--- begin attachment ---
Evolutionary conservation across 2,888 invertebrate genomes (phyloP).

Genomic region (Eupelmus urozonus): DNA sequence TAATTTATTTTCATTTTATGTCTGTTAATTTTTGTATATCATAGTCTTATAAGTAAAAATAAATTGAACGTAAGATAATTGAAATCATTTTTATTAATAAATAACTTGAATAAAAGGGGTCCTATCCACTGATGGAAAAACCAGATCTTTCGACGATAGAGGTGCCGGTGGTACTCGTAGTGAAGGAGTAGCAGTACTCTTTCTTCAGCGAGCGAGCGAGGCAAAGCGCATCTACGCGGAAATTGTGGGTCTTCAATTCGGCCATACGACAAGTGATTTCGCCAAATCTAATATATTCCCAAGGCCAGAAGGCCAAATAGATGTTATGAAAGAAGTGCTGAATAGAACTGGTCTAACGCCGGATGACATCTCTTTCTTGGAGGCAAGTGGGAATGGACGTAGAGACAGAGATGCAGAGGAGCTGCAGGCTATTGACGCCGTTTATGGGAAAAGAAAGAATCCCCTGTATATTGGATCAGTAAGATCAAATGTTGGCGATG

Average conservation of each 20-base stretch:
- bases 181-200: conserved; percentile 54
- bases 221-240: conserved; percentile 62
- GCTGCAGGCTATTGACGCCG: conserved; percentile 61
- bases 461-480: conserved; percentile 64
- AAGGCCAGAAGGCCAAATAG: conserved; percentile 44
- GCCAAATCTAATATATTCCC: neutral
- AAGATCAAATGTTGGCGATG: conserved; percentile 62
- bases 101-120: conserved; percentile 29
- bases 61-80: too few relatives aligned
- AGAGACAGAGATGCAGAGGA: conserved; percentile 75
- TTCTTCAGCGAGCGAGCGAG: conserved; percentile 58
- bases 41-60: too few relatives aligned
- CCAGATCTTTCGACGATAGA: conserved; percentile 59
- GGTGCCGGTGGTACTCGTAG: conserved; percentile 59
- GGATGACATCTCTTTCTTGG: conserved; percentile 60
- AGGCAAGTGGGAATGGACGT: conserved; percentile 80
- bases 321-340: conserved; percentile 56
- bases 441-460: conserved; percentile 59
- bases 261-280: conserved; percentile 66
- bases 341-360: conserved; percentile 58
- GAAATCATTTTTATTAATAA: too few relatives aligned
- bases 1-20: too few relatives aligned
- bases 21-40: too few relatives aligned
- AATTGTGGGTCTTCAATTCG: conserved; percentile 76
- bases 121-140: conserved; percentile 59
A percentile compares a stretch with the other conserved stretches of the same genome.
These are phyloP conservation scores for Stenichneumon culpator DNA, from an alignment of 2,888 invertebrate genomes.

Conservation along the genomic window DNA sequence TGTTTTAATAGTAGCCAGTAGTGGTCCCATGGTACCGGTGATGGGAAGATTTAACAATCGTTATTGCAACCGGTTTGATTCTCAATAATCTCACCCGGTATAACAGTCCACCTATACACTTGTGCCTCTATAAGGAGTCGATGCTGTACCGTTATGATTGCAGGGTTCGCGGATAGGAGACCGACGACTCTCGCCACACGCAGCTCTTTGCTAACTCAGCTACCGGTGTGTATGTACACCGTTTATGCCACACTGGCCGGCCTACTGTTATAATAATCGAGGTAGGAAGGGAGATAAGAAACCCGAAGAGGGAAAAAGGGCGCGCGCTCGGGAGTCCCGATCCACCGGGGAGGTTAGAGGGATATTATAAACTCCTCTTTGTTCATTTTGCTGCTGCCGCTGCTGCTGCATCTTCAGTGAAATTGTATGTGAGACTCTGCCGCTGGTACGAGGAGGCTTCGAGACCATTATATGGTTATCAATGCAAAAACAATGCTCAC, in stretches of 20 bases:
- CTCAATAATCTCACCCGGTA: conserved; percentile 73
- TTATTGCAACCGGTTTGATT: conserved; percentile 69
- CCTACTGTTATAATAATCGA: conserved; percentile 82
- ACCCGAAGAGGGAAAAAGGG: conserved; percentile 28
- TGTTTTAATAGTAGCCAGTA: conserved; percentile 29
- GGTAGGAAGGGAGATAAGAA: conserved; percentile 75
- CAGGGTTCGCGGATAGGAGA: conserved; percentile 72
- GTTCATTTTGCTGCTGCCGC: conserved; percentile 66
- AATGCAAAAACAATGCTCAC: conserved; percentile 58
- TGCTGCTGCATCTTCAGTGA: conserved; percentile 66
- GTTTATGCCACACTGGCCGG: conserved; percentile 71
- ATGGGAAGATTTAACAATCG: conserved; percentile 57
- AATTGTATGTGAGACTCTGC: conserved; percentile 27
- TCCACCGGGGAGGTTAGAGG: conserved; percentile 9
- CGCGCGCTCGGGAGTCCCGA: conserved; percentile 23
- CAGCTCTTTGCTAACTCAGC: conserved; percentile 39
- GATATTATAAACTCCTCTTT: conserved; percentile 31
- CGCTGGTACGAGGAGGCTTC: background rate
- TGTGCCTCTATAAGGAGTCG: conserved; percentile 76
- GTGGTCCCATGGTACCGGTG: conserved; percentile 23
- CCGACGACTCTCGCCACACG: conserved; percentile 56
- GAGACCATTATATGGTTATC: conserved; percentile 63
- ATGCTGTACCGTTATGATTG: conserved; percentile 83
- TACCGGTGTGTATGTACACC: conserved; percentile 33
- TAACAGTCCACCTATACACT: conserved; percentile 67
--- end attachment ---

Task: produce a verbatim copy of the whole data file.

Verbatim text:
Evolutionary conservation across 2,888 invertebrate genomes (phyloP).

Genomic region (Eupelmus urozonus): DNA sequence TAATTTATTTTCATTTTATGTCTGTTAATTTTTGTATATCATAGTCTTATAAGTAAAAATAAATTGAACGTAAGATAATTGAAATCATTTTTATTAATAAATAACTTGAATAAAAGGGGTCCTATCCACTGATGGAAAAACCAGATCTTTCGACGATAGAGGTGCCGGTGGTACTCGTAGTGAAGGAGTAGCAGTACTCTTTCTTCAGCGAGCGAGCGAGGCAAAGCGCATCTACGCGGAAATTGTGGGTCTTCAATTCGGCCATACGACAAGTGATTTCGCCAAATCTAATATATTCCCAAGGCCAGAAGGCCAAATAGATGTTATGAAAGAAGTGCTGAATAGAACTGGTCTAACGCCGGATGACATCTCTTTCTTGGAGGCAAGTGGGAATGGACGTAGAGACAGAGATGCAGAGGAGCTGCAGGCTATTGACGCCGTTTATGGGAAAAGAAAGAATCCCCTGTATATTGGATCAGTAAGATCAAATGTTGGCGATG

Average conservation of each 20-base stretch:
- bases 181-200: conserved; percentile 54
- bases 221-240: conserved; percentile 62
- GCTGCAGGCTATTGACGCCG: conserved; percentile 61
- bases 461-480: conserved; percentile 64
- AAGGCCAGAAGGCCAAATAG: conserved; percentile 44
- GCCAAATCTAATATATTCCC: neutral
- AAGATCAAATGTTGGCGATG: conserved; percentile 62
- bases 101-120: conserved; percentile 29
- bases 61-80: too few relatives aligned
- AGAGACAGAGATGCAGAGGA: conserved; percentile 75
- TTCTTCAGCGAGCGAGCGAG: conserved; percentile 58
- bases 41-60: too few relatives aligned
- CCAGATCTTTCGACGATAGA: conserved; percentile 59
- GGTGCCGGTGGTACTCGTAG: conserved; percentile 59
- GGATGACATCTCTTTCTTGG: conserved; percentile 60
- AGGCAAGTGGGAATGGACGT: conserved; percentile 80
- bases 321-340: conserved; percentile 56
- bases 441-460: conserved; percentile 59
- bases 261-280: conserved; percentile 66
- bases 341-360: conserved; percentile 58
- GAAATCATTTTTATTAATAA: too few relatives aligned
- bases 1-20: too few relatives aligned
- bases 21-40: too few relatives aligned
- AATTGTGGGTCTTCAATTCG: conserved; percentile 76
- bases 121-140: conserved; percentile 59
A percentile compares a stretch with the other conserved stretches of the same genome.
These are phyloP conservation scores for Stenichneumon culpator DNA, from an alignment of 2,888 invertebrate genomes.

Conservation along the genomic window DNA sequence TGTTTTAATAGTAGCCAGTAGTGGTCCCATGGTACCGGTGATGGGAAGATTTAACAATCGTTATTGCAACCGGTTTGATTCTCAATAATCTCACCCGGTATAACAGTCCACCTATACACTTGTGCCTCTATAAGGAGTCGATGCTGTACCGTTATGATTGCAGGGTTCGCGGATAGGAGACCGACGACTCTCGCCACACGCAGCTCTTTGCTAACTCAGCTACCGGTGTGTATGTACACCGTTTATGCCACACTGGCCGGCCTACTGTTATAATAATCGAGGTAGGAAGGGAGATAAGAAACCCGAAGAGGGAAAAAGGGCGCGCGCTCGGGAGTCCCGATCCACCGGGGAGGTTAGAGGGATATTATAAACTCCTCTTTGTTCATTTTGCTGCTGCCGCTGCTGCTGCATCTTCAGTGAAATTGTATGTGAGACTCTGCCGCTGGTACGAGGAGGCTTCGAGACCATTATATGGTTATCAATGCAAAAACAATGCTCAC, in stretches of 20 bases:
- CTCAATAATCTCACCCGGTA: conserved; percentile 73
- TTATTGCAACCGGTTTGATT: conserved; percentile 69
- CCTACTGTTATAATAATCGA: conserved; percentile 82
- ACCCGAAGAGGGAAAAAGGG: conserved; percentile 28
- TGTTTTAATAGTAGCCAGTA: conserved; percentile 29
- GGTAGGAAGGGAGATAAGAA: conserved; percentile 75
- CAGGGTTCGCGGATAGGAGA: conserved; percentile 72
- GTTCATTTTGCTGCTGCCGC: conserved; percentile 66
- AATGCAAAAACAATGCTCAC: conserved; percentile 58
- TGCTGCTGCATCTTCAGTGA: conserved; percentile 66
- GTTTATGCCACACTGGCCGG: conserved; percentile 71
- ATGGGAAGATTTAACAATCG: conserved; percentile 57
- AATTGTATGTGAGACTCTGC: conserved; percentile 27
- TCCACCGGGGAGGTTAGAGG: conserved; percentile 9
- CGCGCGCTCGGGAGTCCCGA: conserved; percentile 23
- CAGCTCTTTGCTAACTCAGC: conserved; percentile 39
- GATATTATAAACTCCTCTTT: conserved; percentile 31
- CGCTGGTACGAGGAGGCTTC: background rate
- TGTGCCTCTATAAGGAGTCG: conserved; percentile 76
- GTGGTCCCATGGTACCGGTG: conserved; percentile 23
- CCGACGACTCTCGCCACACG: conserved; percentile 56
- GAGACCATTATATGGTTATC: conserved; percentile 63
- ATGCTGTACCGTTATGATTG: conserved; percentile 83
- TACCGGTGTGTATGTACACC: conserved; percentile 33
- TAACAGTCCACCTATACACT: conserved; percentile 67